As a white person, let me state the obvious. While I can empathize greatly with Pierce and other African-American males, there is no way I can walk in their shoes. There is no way for me to know what it is like to fear for my life in circumstances which should not warrant fear. There is no way for me to fully understand how racial injustice continues, when it is obvious that it still does. I have read the excellent book by Michelle Alexander “The New Jim Crow” which speaks to the higher preponderance of incarceration for African-Americans for drug crimes, when whites are equally guilty as indicated by the data. The book also speaks to the number of African-American teens who are in adult prison and, as a consequence, are being taught more to be a better criminal rather than a better citizen. So, they leave prison with few opportunities and may resort to a life of future crime.

Per Pierce and others, the solutions lie in education. The solutions lie in better after school programs.The solutions lie in providing opportunities. The solutions lie in better parental guidance. The solutions lie in better training of police officers to handle confrontations. The solutions lie in community based policing where the efforts are to reduce crimes through positive interaction. The solutions lie in better remedial sentencing where kids can be taught an education, skills and how to be good citizens. And so on. Racial injustice may have lessened, but it is alive and well in America. Anyone who thinks otherwise, needs to do some more homework or look to better sources of information.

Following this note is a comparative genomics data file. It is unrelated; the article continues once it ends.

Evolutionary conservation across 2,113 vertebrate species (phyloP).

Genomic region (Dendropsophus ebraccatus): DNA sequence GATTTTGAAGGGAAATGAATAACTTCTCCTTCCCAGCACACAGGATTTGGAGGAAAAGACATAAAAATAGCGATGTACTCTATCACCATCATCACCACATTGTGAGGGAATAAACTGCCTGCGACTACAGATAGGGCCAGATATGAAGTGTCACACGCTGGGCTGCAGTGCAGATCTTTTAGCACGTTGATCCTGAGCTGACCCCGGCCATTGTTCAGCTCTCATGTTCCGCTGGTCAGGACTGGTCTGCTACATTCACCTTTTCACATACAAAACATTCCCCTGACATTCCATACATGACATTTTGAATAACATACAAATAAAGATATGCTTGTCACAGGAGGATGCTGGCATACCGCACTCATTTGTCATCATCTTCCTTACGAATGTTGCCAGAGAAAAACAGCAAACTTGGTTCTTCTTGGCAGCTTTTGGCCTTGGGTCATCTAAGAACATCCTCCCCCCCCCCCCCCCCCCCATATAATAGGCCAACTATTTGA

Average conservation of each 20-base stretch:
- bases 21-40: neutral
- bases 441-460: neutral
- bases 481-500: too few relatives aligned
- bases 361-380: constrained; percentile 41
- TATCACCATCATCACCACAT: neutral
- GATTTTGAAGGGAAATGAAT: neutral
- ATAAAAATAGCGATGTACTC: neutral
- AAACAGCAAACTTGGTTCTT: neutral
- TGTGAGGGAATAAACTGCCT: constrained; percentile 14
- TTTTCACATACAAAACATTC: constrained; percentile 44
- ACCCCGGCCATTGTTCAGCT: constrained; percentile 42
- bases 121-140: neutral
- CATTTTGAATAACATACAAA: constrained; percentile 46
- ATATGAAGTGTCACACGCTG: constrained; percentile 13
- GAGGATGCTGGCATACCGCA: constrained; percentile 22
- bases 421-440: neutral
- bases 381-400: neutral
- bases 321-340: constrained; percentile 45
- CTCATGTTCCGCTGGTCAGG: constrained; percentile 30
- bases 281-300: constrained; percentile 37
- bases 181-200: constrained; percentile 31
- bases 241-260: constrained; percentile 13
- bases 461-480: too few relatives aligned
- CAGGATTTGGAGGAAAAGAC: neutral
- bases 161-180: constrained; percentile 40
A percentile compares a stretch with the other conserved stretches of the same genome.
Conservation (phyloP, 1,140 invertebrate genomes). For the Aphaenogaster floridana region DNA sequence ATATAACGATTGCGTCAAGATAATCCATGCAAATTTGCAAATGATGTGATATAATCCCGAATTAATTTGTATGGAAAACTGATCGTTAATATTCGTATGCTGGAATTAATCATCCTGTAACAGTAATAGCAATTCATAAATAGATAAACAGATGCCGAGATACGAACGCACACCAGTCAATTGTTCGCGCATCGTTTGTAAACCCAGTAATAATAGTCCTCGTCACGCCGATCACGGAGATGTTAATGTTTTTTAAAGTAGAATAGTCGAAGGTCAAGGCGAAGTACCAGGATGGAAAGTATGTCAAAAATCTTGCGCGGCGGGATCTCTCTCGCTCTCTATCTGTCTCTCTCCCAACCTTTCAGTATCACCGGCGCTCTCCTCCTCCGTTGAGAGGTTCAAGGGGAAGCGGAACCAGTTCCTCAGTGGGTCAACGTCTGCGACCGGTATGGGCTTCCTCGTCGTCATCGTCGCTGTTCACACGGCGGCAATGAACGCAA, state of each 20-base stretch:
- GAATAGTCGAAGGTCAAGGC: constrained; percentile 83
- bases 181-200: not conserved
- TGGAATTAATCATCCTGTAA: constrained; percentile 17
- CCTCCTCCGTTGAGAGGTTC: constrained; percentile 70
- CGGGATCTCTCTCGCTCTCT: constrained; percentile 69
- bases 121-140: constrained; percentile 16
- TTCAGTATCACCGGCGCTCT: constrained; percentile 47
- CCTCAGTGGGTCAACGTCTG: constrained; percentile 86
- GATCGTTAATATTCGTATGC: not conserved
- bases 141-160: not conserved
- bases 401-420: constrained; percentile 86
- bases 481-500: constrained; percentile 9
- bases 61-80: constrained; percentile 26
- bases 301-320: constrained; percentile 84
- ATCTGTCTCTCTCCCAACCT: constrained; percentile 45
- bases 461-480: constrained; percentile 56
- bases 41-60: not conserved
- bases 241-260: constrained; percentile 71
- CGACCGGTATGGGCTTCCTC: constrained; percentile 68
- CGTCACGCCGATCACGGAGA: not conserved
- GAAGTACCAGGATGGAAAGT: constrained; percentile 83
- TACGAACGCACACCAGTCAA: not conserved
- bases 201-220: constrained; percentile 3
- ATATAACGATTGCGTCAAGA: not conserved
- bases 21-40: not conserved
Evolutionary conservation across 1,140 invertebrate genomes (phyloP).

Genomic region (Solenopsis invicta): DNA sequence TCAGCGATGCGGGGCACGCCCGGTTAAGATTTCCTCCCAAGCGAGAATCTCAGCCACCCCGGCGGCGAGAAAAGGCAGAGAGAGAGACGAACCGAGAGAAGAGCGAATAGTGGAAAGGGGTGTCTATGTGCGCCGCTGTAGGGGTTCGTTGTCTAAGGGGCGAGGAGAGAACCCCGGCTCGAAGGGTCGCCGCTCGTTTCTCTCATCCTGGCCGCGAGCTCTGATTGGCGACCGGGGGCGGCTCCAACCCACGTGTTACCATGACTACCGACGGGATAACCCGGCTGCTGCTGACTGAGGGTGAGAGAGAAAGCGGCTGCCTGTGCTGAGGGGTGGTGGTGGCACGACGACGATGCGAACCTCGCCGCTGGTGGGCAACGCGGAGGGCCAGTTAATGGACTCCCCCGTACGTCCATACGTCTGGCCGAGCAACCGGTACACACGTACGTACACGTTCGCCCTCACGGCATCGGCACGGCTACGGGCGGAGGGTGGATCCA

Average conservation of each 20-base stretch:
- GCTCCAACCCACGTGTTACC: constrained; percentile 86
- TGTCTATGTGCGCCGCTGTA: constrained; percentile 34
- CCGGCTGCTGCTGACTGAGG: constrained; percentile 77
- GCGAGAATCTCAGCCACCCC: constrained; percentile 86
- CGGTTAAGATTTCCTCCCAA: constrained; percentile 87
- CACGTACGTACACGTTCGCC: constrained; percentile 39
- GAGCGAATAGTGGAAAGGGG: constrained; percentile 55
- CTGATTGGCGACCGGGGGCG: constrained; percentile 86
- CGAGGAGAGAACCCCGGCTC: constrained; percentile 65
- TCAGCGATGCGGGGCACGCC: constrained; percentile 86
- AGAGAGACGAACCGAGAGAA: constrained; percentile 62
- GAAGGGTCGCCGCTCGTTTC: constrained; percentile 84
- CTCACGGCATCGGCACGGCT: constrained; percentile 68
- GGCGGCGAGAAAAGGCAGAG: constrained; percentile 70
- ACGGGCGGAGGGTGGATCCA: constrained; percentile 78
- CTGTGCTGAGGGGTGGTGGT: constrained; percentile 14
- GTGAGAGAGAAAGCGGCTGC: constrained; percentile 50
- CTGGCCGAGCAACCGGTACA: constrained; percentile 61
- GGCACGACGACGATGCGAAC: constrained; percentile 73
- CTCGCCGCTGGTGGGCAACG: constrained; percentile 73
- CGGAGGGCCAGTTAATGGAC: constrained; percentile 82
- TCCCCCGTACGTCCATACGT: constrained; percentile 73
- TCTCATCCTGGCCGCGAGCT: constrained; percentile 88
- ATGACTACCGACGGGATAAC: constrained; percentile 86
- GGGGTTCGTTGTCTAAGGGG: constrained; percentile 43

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5 thoughts on “I might not survive this encounter – racial injustice lives on

  1. Great commentary, and I do agree. Jim Crow is alive and well . . . but expanded rather than contracted, to cover all racial differences. Muslims, Native Americans, anything that makes you “different” or “scary” to your neighbors leaves you in danger. Even being a woman living alone is still dangerous, just as it was back in the “bad old days.” Until we are ALL educated, not just the cops, there will be no cure for what ails us as a people – no matter our race, creed, religion or sex…..

  2. I have an African-Canadian male colleague who lives in the inner city. Three times he has been pursued as the “suspect” in a local crime because he is Black: on one occasion, the officers were looking for a young, tall, dark-skinned Black man, but they picked up my co-worker anyway because he “would do”, despite being older, shorter, and light-skinned. He has also been questioned for locking up our work building with a key at night – the presumption was that he must be trying to break in.

    One time I was at an event at night and I asked a Black friend to walk me to my car. On the way, I realized I didn’t have cash to get out of the parking lot, so we stopped at an ATM. Security guards on site tailed us. “They think I am making you take out money to hand over to me,” my friend said, and I realized he was right. How sad is that!